Gaza War: Gate 96, the new crossing through which aid is difficult to enter

  • Written by Lucy Williamson
  • BBC News, on the border between Israel and Gaza

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Aid trucks wait to enter Gaza at Gate 96

Gate 96 is nothing more than a hole in the Gaza border fence.

Its rugged path leads to Gaza City; A rugged lifeline, quickly lost in the thick darkness of the evening.

When the UN accuses Israel of deliberately keeping aid flows within its borders, Israel points to Gate 96 – one of several new aid routes it has approved, along with airdrops and a sea corridor from Cyprus.

Along the border fence, seven trucks loaded with food aid are lined up waiting to cross, their engines revving slowly under the occasional boom of artillery.

This new crossing point takes them directly to the desperate northern areas of Gaza, avoiding a long and difficult journey through the conflict zone.

But with the United Nations warning that northern Gaza is weeks away from famine, international demands for increased aid have become more urgent.

Israel says it has facilitated the entry of more than 350 aid trucks into northern Gaza over the past month. Relief agencies say the region as a whole needs 500 people a day.

“The bottleneck in this chain does not lie in the Israeli army [Israel Defense Forces]“Humanitarian aid is still continuing,” said Colonel Moshe Tetro, head of the army’s Coordination and Liaison Department, which handles approvals for aid convoys.

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Colonel Moshe Tetro blamed relief agencies for humanitarian relief problems

He told the BBC that the army's mission is to “facilitate the entry of humanitarian aid into Gaza” and that the obstacles lie in the logistical capacity of relief agencies to distribute it to the other side.

He pointed to the trucks waiting to cross, saying that the evidence was right in front of us. He added that twenty trucks were approved to cross that night, but only seven arrived.

“We have taken many measures to increase the volume of humanitarian aid,” he said. “But the United Nations and other international organizations are facing some bottlenecks regarding the number of trucks, the number of truck drivers, the workforce, and working hours…”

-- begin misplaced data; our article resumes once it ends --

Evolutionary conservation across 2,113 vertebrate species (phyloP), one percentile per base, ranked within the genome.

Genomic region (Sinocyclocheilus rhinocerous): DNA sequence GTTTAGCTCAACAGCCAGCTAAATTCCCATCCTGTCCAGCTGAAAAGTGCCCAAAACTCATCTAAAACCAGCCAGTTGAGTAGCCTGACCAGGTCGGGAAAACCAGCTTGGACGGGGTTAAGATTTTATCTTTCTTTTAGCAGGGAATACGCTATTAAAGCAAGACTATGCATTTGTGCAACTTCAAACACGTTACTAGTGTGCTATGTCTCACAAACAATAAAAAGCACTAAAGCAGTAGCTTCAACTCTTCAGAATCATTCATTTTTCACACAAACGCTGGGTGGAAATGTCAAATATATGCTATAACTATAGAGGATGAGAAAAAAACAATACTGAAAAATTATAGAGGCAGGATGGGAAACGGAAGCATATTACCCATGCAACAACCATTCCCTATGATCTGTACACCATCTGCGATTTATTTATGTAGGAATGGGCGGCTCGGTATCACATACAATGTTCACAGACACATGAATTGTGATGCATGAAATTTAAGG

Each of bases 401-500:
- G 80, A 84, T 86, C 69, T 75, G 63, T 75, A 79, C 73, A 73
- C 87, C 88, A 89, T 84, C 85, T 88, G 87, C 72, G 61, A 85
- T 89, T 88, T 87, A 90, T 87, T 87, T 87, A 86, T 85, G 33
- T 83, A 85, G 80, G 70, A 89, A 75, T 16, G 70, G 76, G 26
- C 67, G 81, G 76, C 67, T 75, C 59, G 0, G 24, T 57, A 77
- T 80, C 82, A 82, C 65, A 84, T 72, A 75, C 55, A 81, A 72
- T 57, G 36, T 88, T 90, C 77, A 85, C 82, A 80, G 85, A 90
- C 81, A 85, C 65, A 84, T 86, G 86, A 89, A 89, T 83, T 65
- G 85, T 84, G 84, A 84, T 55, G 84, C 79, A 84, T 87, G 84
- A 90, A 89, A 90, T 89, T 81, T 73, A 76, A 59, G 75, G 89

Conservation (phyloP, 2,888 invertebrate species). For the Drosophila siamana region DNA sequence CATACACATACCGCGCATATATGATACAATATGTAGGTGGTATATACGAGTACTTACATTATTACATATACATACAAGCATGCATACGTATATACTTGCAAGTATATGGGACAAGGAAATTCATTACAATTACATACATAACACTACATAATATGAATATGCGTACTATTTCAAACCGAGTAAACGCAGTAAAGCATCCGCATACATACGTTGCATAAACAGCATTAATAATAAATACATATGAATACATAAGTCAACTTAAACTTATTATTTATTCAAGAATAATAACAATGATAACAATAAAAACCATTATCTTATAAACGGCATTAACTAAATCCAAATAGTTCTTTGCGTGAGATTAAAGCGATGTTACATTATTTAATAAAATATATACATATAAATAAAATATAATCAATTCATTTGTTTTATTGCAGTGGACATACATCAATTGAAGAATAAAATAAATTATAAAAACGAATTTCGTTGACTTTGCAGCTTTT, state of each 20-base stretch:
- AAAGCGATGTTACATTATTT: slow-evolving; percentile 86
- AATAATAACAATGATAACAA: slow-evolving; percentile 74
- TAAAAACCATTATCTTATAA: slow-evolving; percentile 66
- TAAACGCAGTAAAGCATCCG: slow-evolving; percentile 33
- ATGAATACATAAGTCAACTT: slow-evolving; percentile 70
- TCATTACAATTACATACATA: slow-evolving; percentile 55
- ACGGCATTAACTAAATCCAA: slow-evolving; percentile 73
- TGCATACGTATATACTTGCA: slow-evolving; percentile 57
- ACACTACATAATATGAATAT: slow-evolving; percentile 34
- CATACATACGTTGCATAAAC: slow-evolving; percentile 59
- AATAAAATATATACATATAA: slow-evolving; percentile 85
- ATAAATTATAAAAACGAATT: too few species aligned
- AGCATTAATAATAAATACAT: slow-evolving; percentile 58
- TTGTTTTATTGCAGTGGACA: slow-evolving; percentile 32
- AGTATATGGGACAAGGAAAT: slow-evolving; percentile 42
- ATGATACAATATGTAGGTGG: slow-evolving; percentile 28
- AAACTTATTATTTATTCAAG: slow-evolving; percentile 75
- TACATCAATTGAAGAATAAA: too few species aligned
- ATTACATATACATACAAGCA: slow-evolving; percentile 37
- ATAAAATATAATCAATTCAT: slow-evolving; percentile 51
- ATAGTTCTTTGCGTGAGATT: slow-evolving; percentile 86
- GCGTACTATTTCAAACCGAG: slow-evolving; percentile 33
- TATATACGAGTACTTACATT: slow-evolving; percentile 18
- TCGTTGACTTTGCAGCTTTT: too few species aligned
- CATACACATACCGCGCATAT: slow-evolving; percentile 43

Matthew Hollingsworth, the World Food Programme's country director, was on board one of the trucks parked next to the border fence that night. He told the BBC that there was a specific reason why the World Food Program could not provide all 20 vehicles.

“In this particular convoy, we were given a maximum of 15 drivers who were vetted by the IDF and allowed to use this road, but we only had seven drivers,” he said.

He added that some of the approved drivers went to Gaza City the day before, and remained stuck there. Even driving an empty truck through Gaza requires the approval of the Israeli army.

Image source, Getty Images

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Countries are dropping aid into Gaza from the sky, but agencies say what is arriving is not enough

“We need a permit for 50, 60, 70, 80 truck drivers to use these roads every day,” he said. “We need more entry points into northern Gaza and Gaza City, and we need early approvals so we can operate multiple convoys every day.”

Israel is keen to show the world that it is allowing more aid into Gaza, but it says it is not responsible for the amount of aid that actually enters, or for the agencies' ability to distribute it on the ground.

International law says differently: It is Israel's duty not only to open the gates, but to use all means at its disposal to deliver food and medicine to the people under its control.

Colonel Tetro told me that there is no food shortage in Gaza, and that if Hamas wants to change the situation there, it must end the war.

When asked about warnings of famine, and pictures of children suffering from severe malnutrition in Gaza hospitals, he repeated the same phrases, over and over.

“There is no famine in Gaza,” he said. “There is no shortage of food.”

Gaza's main relief agency, UNRWA, said on Sunday that Israel had prevented it from delivering any more food supplies to northern Gaza.

Image source, Getty Images

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UNRWA accused Israel of deliberately obstructing aid to the Palestinians

Israel says the agency is linked to Hamas, and that it will continue to work with organizations “not involved in terrorism.”

UNRWA Director Philippe Lazzarini said the ban was “disgraceful” and accused Israel of deliberately obstructing aid.

The agency recently tried to restart convoys after a two-month hiatus, which began when one of its trucks was bombed during a delivery in January.

At Gate 96, army vehicles circle the convoy, before the crossing opens and trucks move in for the night.

This narrow channel between Israel and Gaza is only crossed by aid and the army. Bringing food, war, life and death.

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